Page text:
According to the latest United Nations survey, the 2004 opium crop was the second-largest in Afghanistan's history. Experts say more than half the Afghan economy is based on the illegal narcotics trade. Afghan President Hamid Karzai said that, "The problem of poppy production, and the production of heroin and other drugs which are produced from poppies, is the major problem of Afghanistan." This is a struggle Afghans "must win," said Mr. Karzai, "so we are going to work against it."
Robert Charles is U.S. Assistant Secretary of State for International Narcotics and Law Enforcement Affairs. He says that after the removal of the Islamic extremist Taleban regime, an increase in illegal drug production was expected:
"It's pretty natural as a result of the economic circumstances of the country and the gradual movement toward a more stable democracy and a more stable, legitimate economy."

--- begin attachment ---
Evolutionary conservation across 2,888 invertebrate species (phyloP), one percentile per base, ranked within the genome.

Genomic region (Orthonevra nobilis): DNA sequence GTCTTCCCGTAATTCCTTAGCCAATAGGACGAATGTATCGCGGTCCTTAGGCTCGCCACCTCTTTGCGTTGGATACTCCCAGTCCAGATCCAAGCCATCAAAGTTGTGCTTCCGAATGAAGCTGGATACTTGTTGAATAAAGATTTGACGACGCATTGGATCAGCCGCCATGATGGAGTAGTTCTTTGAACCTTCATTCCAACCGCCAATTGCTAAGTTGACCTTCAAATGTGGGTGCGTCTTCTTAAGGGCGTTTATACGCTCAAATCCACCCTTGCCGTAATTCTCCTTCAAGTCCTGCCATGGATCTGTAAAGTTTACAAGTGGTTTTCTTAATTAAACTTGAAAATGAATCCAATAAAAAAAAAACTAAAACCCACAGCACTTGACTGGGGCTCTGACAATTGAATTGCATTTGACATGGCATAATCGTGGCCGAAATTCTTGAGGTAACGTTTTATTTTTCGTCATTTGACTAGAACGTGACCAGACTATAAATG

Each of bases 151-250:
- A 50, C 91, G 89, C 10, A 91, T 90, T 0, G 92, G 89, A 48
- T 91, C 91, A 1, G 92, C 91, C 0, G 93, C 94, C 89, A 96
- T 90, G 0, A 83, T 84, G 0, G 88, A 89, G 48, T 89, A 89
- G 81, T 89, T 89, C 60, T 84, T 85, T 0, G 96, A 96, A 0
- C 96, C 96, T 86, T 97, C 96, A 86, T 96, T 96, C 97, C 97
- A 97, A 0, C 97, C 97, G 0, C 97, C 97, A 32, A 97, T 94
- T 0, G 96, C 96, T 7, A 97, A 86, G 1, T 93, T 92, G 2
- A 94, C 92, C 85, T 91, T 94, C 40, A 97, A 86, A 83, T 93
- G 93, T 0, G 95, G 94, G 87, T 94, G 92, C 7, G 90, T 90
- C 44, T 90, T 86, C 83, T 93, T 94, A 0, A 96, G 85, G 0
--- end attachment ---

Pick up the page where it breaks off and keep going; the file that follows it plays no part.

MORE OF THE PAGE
The income from illegal drugs is sought by criminals, extremists, and terrorists, says Mr. Charles. But Mr. Charles points out that the amount of land used to cultivate opium poppy is "only eight percent of the total land used to cultivate all crops in Afghanistan." He also notes that current agricultural production is not enough to meet the country’s food needs, and observes that:
"Once you get the price differential down, once you begin to tackle this by raising the risks and costs of growing and processing poppy, which is quite doable, you end up creating an equilibrium in which the other legitimate market begins to flow."
Afghanistan's democratically elected government is committed to cracking down on opium poppy cultivation. The U.S. and other countries are committed as well. But it is a job, says Assistant Secretary of State Charles, that will be difficult.